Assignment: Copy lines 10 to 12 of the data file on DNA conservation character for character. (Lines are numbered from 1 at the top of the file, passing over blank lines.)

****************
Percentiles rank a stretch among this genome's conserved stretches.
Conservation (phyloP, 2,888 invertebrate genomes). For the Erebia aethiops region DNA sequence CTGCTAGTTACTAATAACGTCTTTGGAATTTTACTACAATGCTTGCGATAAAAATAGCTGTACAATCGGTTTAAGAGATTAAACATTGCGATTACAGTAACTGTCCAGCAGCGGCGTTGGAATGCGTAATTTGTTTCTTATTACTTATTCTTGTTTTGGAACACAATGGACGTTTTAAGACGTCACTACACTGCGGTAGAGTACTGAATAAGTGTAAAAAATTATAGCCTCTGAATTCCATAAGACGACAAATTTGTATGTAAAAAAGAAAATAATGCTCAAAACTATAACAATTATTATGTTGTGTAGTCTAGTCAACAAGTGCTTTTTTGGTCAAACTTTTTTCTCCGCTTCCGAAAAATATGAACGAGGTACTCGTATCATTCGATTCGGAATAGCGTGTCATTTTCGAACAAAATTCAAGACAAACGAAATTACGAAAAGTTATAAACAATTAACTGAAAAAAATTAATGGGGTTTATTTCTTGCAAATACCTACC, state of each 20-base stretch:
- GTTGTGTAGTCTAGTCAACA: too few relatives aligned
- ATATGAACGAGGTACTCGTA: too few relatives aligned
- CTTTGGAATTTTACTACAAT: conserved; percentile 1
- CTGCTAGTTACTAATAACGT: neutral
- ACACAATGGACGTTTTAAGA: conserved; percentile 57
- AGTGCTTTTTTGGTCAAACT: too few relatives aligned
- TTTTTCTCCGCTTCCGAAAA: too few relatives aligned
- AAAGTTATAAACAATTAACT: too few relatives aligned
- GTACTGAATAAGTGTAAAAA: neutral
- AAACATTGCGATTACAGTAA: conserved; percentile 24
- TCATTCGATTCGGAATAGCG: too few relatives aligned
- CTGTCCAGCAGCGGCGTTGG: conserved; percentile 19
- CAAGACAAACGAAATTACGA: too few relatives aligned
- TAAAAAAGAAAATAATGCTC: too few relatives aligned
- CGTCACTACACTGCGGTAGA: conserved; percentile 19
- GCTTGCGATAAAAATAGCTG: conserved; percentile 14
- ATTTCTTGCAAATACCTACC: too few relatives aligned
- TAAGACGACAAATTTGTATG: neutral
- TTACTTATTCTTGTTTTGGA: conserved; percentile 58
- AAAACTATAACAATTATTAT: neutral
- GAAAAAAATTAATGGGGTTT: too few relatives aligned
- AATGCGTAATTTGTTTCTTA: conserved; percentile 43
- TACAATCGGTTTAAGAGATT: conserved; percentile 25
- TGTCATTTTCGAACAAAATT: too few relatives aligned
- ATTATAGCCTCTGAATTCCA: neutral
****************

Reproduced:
- AAAGTTATAAACAATTAACT: too few relatives aligned
- GTACTGAATAAGTGTAAAAA: neutral
- AAACATTGCGATTACAGTAA: conserved; percentile 24